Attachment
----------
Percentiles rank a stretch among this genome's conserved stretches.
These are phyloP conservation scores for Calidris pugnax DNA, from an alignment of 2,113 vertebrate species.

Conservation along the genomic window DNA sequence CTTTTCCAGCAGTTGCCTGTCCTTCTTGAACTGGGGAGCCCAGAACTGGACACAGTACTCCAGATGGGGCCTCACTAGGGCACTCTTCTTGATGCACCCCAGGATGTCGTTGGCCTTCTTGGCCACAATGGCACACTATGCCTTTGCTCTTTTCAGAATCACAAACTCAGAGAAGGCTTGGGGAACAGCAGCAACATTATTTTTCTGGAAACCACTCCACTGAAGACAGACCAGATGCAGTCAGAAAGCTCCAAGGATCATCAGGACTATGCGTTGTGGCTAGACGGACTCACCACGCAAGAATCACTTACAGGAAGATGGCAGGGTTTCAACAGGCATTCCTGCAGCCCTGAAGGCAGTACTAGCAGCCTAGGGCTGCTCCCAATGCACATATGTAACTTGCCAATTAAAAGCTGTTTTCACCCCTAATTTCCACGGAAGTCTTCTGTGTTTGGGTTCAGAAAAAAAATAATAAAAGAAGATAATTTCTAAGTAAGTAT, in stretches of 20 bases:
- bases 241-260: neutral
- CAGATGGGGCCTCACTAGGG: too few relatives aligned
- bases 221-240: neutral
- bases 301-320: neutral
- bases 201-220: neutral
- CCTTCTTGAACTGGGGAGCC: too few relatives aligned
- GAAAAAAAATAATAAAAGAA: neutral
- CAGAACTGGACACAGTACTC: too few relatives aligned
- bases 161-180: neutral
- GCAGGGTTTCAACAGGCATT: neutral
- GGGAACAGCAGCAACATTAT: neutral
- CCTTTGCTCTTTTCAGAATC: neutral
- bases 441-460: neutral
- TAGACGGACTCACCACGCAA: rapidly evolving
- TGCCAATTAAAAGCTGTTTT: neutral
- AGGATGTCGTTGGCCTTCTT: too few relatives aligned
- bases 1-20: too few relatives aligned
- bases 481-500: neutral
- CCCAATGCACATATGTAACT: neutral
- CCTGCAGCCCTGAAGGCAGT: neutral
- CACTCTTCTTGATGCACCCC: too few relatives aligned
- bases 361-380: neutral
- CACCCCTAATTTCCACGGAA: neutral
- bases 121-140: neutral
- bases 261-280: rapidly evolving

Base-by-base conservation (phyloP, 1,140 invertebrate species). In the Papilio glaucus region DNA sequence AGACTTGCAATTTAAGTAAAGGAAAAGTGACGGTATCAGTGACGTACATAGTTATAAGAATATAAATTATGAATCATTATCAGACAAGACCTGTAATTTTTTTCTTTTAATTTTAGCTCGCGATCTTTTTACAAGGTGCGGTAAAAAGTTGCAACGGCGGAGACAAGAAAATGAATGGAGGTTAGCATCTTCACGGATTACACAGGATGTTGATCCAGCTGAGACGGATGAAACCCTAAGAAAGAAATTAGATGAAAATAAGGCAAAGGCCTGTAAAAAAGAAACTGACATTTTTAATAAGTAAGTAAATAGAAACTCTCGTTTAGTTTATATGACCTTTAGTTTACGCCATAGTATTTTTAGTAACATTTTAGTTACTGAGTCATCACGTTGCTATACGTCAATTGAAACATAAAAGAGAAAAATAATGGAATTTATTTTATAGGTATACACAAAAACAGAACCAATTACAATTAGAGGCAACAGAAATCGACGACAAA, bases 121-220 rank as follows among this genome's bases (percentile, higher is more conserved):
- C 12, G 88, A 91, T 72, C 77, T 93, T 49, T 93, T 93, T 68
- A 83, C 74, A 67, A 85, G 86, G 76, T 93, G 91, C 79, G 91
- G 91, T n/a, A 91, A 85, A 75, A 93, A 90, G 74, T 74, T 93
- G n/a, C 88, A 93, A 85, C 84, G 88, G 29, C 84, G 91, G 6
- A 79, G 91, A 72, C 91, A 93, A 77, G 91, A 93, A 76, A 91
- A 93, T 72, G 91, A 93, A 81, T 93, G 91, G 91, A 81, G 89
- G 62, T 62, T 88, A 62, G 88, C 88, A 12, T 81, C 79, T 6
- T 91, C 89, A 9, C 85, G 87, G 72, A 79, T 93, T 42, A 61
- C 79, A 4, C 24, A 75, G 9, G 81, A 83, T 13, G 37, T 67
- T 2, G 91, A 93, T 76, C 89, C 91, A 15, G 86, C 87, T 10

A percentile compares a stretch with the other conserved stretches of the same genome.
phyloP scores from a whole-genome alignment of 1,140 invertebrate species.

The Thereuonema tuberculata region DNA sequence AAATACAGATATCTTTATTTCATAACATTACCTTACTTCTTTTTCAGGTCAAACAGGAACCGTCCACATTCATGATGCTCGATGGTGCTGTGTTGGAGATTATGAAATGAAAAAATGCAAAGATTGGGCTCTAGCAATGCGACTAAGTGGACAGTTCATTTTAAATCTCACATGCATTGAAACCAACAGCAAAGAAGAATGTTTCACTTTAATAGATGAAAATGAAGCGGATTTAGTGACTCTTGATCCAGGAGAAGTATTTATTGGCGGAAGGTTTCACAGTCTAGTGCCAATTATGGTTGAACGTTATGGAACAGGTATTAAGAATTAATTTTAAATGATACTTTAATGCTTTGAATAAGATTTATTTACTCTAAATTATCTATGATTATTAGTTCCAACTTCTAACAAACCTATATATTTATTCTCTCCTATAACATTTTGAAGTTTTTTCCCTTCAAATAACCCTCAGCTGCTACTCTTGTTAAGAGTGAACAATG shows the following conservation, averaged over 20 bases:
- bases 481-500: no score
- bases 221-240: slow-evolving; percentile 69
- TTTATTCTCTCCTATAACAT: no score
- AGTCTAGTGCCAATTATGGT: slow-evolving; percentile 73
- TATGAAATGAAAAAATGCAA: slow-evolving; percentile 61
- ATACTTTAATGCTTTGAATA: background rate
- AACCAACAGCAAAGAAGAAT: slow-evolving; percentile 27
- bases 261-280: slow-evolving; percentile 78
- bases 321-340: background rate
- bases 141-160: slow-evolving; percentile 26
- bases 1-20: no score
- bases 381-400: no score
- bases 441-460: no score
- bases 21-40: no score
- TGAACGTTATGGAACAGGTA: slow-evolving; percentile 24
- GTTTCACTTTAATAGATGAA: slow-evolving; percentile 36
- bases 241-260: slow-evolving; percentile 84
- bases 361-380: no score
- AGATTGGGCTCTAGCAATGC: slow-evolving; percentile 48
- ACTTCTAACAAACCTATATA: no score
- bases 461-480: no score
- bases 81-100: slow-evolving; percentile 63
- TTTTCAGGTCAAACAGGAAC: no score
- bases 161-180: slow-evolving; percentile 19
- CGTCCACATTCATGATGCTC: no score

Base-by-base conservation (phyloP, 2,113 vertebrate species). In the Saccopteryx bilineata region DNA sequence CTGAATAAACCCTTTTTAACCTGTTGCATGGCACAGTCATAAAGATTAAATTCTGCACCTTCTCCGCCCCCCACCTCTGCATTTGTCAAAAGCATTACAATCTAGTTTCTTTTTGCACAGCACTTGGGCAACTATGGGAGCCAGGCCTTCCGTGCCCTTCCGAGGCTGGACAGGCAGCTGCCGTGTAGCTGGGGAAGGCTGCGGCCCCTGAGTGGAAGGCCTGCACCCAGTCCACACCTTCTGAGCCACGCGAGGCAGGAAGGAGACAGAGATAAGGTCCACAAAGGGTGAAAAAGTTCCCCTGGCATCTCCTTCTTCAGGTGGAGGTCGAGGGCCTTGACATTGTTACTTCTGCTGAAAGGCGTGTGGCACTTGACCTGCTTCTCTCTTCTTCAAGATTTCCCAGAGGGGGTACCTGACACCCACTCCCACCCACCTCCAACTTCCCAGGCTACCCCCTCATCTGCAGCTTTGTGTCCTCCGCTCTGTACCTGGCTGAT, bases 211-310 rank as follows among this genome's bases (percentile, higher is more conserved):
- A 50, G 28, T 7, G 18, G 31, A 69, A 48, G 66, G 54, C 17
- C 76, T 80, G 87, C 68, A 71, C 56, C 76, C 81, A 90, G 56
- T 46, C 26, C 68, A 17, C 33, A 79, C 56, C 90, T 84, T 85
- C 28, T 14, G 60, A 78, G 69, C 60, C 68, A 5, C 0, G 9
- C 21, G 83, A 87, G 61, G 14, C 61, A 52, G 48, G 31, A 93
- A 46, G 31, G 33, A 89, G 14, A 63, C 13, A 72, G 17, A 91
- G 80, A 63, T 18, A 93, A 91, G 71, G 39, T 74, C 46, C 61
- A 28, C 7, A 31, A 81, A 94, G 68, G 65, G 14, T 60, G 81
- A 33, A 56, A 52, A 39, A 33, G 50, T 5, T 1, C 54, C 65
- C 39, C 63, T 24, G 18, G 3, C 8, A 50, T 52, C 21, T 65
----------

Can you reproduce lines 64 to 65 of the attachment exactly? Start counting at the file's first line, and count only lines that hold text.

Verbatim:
- bases 81-100: slow-evolving; percentile 63
- TTTTCAGGTCAAACAGGAAC: no score